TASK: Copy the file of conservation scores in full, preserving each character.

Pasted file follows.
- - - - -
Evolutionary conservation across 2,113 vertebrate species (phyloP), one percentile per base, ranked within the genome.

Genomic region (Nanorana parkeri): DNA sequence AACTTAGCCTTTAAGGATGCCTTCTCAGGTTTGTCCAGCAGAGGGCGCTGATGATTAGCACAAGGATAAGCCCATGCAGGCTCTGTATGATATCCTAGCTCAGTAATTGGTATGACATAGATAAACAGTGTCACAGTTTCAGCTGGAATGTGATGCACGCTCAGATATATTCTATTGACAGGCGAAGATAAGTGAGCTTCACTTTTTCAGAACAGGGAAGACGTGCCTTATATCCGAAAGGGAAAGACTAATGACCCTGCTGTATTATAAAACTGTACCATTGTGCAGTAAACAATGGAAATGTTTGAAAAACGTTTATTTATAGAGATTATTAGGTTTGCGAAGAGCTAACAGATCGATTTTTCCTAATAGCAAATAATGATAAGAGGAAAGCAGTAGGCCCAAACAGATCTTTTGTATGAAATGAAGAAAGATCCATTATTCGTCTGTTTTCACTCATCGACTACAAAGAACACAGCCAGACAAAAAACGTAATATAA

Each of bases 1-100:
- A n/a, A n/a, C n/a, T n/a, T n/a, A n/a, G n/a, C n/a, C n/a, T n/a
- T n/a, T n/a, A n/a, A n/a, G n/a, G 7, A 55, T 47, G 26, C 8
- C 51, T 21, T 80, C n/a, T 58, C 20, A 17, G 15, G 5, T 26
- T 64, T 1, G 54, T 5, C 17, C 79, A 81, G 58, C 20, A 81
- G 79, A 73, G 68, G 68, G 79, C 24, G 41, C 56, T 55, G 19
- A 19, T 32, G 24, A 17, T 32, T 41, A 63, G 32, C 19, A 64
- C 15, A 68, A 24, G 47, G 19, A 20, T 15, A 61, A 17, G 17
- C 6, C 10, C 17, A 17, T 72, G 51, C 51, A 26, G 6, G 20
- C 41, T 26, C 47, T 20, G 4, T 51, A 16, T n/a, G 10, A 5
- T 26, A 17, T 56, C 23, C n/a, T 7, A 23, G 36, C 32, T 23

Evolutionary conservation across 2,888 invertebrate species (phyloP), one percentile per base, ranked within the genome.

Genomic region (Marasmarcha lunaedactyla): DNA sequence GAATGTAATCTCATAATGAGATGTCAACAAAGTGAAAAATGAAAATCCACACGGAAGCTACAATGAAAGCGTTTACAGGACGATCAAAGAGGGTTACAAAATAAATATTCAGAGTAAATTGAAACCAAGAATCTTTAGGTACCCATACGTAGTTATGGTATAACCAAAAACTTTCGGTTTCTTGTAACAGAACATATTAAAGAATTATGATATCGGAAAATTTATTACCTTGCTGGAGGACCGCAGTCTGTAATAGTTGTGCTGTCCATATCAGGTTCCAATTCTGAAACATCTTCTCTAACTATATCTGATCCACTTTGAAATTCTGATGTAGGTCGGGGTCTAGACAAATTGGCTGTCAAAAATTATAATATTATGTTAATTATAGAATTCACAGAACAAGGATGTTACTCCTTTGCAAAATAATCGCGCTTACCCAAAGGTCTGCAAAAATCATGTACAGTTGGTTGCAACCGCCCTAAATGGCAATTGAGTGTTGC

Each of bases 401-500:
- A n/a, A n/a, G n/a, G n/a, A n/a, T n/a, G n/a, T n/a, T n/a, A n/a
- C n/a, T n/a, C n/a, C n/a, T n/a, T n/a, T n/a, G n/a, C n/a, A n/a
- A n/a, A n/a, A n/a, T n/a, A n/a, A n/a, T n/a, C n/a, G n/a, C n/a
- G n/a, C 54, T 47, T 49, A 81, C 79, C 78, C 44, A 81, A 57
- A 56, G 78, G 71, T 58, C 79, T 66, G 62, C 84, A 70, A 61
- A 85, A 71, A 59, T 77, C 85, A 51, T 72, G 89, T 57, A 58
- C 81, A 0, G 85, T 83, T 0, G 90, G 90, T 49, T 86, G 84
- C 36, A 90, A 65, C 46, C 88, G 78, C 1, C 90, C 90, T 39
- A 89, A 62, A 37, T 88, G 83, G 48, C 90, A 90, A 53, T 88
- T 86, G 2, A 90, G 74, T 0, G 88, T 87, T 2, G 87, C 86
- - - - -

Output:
Evolutionary conservation across 2,113 vertebrate species (phyloP), one percentile per base, ranked within the genome.

Genomic region (Nanorana parkeri): DNA sequence AACTTAGCCTTTAAGGATGCCTTCTCAGGTTTGTCCAGCAGAGGGCGCTGATGATTAGCACAAGGATAAGCCCATGCAGGCTCTGTATGATATCCTAGCTCAGTAATTGGTATGACATAGATAAACAGTGTCACAGTTTCAGCTGGAATGTGATGCACGCTCAGATATATTCTATTGACAGGCGAAGATAAGTGAGCTTCACTTTTTCAGAACAGGGAAGACGTGCCTTATATCCGAAAGGGAAAGACTAATGACCCTGCTGTATTATAAAACTGTACCATTGTGCAGTAAACAATGGAAATGTTTGAAAAACGTTTATTTATAGAGATTATTAGGTTTGCGAAGAGCTAACAGATCGATTTTTCCTAATAGCAAATAATGATAAGAGGAAAGCAGTAGGCCCAAACAGATCTTTTGTATGAAATGAAGAAAGATCCATTATTCGTCTGTTTTCACTCATCGACTACAAAGAACACAGCCAGACAAAAAACGTAATATAA

Each of bases 1-100:
- A n/a, A n/a, C n/a, T n/a, T n/a, A n/a, G n/a, C n/a, C n/a, T n/a
- T n/a, T n/a, A n/a, A n/a, G n/a, G 7, A 55, T 47, G 26, C 8
- C 51, T 21, T 80, C n/a, T 58, C 20, A 17, G 15, G 5, T 26
- T 64, T 1, G 54, T 5, C 17, C 79, A 81, G 58, C 20, A 81
- G 79, A 73, G 68, G 68, G 79, C 24, G 41, C 56, T 55, G 19
- A 19, T 32, G 24, A 17, T 32, T 41, A 63, G 32, C 19, A 64
- C 15, A 68, A 24, G 47, G 19, A 20, T 15, A 61, A 17, G 17
- C 6, C 10, C 17, A 17, T 72, G 51, C 51, A 26, G 6, G 20
- C 41, T 26, C 47, T 20, G 4, T 51, A 16, T n/a, G 10, A 5
- T 26, A 17, T 56, C 23, C n/a, T 7, A 23, G 36, C 32, T 23

Evolutionary conservation across 2,888 invertebrate species (phyloP), one percentile per base, ranked within the genome.

Genomic region (Marasmarcha lunaedactyla): DNA sequence GAATGTAATCTCATAATGAGATGTCAACAAAGTGAAAAATGAAAATCCACACGGAAGCTACAATGAAAGCGTTTACAGGACGATCAAAGAGGGTTACAAAATAAATATTCAGAGTAAATTGAAACCAAGAATCTTTAGGTACCCATACGTAGTTATGGTATAACCAAAAACTTTCGGTTTCTTGTAACAGAACATATTAAAGAATTATGATATCGGAAAATTTATTACCTTGCTGGAGGACCGCAGTCTGTAATAGTTGTGCTGTCCATATCAGGTTCCAATTCTGAAACATCTTCTCTAACTATATCTGATCCACTTTGAAATTCTGATGTAGGTCGGGGTCTAGACAAATTGGCTGTCAAAAATTATAATATTATGTTAATTATAGAATTCACAGAACAAGGATGTTACTCCTTTGCAAAATAATCGCGCTTACCCAAAGGTCTGCAAAAATCATGTACAGTTGGTTGCAACCGCCCTAAATGGCAATTGAGTGTTGC

Each of bases 401-500:
- A n/a, A n/a, G n/a, G n/a, A n/a, T n/a, G n/a, T n/a, T n/a, A n/a
- C n/a, T n/a, C n/a, C n/a, T n/a, T n/a, T n/a, G n/a, C n/a, A n/a
- A n/a, A n/a, A n/a, T n/a, A n/a, A n/a, T n/a, C n/a, G n/a, C n/a
- G n/a, C 54, T 47, T 49, A 81, C 79, C 78, C 44, A 81, A 57
- A 56, G 78, G 71, T 58, C 79, T 66, G 62, C 84, A 70, A 61
- A 85, A 71, A 59, T 77, C 85, A 51, T 72, G 89, T 57, A 58
- C 81, A 0, G 85, T 83, T 0, G 90, G 90, T 49, T 86, G 84
- C 36, A 90, A 65, C 46, C 88, G 78, C 1, C 90, C 90, T 39
- A 89, A 62, A 37, T 88, G 83, G 48, C 90, A 90, A 53, T 88
- T 86, G 2, A 90, G 74, T 0, G 88, T 87, T 2, G 87, C 86